About Us

Hello Everybody!!
We are Anindya & Pratyay, Japanese Language teachers and translators. Presently we are teaching at a Japanese Language Learning Centre in our hometown, Kolkata-India.

The most interesting part of language learning is experiencing another culture. For, Language does not exist apart from culture, that is, the socially inherited assemblage of practices and beliefs that determines the texture of our life. The study of Japanese language offers unique insights into Japan’s fascinating national culture, which boasts a rich heritage in the fields of native craftsmanship, performance art, visual art, music, film and graphic design. Anyone who can see and feel the beauty of the Japanese Language and culture can improve her/his cultural understanding and international awareness. It also helps one to gain an enhanced perspective of one’s own language and culture.

Through this Blog we would like to offer and share our knowledge and exchange our views & ideas with you all on Japanese language and culture. Let’s expand our possibilities both professionally and personally by learning Japanese.

If you have any query regarding translation or interpretation from Japanese to English or vice versa,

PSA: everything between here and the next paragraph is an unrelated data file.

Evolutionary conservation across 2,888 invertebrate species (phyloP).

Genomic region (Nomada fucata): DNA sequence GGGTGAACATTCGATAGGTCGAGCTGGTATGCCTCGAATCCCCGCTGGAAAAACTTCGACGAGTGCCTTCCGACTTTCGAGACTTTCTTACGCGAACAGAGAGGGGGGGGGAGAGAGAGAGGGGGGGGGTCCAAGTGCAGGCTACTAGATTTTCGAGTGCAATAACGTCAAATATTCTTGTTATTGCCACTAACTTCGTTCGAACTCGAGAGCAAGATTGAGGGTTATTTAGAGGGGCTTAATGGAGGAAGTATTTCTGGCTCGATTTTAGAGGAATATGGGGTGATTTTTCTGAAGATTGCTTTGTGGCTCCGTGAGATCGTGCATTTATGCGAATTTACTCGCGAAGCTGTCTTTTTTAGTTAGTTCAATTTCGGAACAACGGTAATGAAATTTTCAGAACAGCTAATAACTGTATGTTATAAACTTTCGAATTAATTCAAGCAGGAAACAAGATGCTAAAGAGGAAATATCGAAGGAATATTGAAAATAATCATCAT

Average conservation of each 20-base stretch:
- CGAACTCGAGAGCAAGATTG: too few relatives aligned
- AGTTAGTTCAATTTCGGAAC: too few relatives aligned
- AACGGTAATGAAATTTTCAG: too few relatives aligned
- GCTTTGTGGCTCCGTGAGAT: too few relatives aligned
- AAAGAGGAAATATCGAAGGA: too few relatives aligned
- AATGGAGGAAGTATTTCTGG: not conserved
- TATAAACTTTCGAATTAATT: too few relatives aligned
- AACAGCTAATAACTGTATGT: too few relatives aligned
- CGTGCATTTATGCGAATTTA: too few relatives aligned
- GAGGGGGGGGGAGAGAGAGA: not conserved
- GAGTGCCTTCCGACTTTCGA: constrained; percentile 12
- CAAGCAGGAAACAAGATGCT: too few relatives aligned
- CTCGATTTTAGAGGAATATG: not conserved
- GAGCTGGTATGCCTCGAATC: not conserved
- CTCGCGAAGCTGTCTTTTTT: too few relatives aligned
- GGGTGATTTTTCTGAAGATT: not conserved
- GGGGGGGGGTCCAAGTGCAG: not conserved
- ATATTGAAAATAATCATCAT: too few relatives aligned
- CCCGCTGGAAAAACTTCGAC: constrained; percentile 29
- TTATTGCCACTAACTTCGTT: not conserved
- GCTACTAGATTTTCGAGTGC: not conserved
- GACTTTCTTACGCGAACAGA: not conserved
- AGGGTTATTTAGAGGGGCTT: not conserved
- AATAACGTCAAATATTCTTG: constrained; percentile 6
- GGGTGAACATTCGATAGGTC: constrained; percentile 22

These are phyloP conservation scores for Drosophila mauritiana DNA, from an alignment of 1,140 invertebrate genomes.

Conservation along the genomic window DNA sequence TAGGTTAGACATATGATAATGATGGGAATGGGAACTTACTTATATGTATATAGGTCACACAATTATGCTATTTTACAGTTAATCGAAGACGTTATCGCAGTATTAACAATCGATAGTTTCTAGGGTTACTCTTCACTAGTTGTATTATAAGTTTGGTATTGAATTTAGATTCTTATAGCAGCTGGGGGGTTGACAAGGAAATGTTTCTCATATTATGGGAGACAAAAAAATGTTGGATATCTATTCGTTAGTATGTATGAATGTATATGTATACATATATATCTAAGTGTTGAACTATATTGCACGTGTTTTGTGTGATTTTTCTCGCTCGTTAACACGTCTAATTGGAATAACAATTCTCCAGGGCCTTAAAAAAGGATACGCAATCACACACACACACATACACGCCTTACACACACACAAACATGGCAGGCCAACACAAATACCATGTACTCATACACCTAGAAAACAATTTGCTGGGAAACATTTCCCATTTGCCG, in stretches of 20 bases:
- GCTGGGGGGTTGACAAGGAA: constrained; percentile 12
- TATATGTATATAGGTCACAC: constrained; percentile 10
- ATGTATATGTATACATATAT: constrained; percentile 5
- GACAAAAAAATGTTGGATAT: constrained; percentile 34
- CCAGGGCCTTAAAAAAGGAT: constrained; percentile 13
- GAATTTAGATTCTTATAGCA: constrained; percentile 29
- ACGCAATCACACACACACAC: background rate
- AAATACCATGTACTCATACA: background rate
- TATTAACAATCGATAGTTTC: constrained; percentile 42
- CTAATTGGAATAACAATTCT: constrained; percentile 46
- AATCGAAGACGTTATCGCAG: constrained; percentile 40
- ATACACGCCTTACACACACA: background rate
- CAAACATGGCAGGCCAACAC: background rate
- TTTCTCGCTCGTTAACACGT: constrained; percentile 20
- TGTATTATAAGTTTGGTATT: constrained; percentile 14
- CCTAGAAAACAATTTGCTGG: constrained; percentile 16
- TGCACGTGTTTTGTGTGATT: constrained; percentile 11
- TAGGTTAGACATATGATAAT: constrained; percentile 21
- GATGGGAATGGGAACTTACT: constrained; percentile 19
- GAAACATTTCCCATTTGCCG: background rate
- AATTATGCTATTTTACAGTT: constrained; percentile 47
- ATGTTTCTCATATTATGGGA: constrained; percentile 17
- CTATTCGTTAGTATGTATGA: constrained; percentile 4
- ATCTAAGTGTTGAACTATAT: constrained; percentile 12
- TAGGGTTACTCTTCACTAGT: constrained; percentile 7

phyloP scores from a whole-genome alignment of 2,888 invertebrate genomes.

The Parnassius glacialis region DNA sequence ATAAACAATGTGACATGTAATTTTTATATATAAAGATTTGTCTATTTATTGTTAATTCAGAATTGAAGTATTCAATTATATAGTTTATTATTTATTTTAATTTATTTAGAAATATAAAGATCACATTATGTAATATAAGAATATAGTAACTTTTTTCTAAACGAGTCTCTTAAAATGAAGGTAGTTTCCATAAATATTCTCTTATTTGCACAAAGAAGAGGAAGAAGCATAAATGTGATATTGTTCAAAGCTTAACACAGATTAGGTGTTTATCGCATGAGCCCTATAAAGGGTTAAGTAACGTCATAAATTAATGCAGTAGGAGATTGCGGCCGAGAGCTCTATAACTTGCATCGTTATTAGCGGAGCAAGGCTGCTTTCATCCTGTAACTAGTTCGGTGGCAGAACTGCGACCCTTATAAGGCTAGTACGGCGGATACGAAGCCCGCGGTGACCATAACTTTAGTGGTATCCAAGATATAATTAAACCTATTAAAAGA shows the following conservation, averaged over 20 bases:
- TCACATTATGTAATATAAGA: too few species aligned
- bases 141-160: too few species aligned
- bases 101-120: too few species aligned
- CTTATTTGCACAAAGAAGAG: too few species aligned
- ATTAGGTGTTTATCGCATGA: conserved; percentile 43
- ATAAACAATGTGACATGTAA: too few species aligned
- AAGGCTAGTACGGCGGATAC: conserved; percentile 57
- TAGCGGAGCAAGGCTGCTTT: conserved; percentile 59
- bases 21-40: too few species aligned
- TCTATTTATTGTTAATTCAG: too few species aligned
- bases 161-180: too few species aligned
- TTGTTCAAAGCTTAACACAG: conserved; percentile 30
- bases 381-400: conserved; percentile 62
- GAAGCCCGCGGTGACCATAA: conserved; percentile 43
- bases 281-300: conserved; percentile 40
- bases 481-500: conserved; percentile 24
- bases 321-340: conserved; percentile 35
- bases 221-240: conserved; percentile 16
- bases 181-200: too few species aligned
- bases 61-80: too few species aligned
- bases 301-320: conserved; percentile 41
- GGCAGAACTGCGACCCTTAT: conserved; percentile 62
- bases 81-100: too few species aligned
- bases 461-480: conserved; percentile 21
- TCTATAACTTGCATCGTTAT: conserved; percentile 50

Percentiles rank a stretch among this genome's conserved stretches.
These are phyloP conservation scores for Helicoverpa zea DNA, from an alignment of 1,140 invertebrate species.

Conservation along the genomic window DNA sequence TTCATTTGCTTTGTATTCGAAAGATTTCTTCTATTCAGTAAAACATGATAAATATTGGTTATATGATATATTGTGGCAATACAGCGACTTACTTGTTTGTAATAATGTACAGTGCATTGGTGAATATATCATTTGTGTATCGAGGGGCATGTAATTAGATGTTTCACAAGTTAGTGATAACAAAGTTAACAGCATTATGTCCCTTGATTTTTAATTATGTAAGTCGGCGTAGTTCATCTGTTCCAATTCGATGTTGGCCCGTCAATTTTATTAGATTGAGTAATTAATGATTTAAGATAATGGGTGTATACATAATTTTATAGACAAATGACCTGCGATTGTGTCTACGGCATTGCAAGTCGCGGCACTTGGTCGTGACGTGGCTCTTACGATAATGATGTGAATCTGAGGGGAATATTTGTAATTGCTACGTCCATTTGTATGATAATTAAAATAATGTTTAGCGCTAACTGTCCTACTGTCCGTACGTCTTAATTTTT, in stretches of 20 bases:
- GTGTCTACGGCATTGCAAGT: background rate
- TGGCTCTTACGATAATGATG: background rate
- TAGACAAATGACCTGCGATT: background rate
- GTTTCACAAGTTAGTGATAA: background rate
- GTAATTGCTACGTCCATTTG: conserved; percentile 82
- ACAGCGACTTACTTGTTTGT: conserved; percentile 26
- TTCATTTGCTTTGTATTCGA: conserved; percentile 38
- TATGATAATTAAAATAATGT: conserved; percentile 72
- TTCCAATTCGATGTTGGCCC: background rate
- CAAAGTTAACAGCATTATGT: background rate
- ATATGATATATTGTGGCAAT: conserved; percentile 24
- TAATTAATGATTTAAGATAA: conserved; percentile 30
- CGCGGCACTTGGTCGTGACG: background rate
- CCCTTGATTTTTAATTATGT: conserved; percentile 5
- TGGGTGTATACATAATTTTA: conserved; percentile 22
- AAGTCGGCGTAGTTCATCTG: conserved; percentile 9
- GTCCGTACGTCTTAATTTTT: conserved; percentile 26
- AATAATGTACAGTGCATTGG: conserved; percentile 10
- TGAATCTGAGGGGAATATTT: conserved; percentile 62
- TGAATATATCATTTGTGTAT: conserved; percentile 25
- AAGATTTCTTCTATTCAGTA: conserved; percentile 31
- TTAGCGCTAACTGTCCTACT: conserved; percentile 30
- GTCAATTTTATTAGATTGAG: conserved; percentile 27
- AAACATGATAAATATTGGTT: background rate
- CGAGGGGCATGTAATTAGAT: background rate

please feel free to contact us.....
letter2anindya@gmail.com or pratyajayaditya@gmail.com

Wednesday, October 15, 2008

Best Kanji Dictionary Software for PC?

A good dictionary is absolutely indispensable for learning Japanese language. Whether you are a beginner or your Japanese is at a pretty good level, you must have a standard dictionary at hand. Nowadays many of the famous dictionaries are available in soft form. And you will find that these commercial software dictionaries are cheaper than their book counterparts. Although most of these dictionaries are originally meant for Handheld of Palmtop machines, they are supported through software readers on a wide variety of platforms as well. The power of the electronic dictionary is its instant look-up and ability to accept copied text from computer sources. Kanji is the single hardest part of Japanese to learn. Having to look up kanji in a book dictionary is a pain. By copying and pasting from electronic texts, or using handwriting recognition, we avoid that pain. So, if you are seriously going to study Japanese I strongly urge you to get a Japanese-English Character dictionary software. There is some information on Japanese Dictionaries for translators of Japanese. Hope it would be beneficial.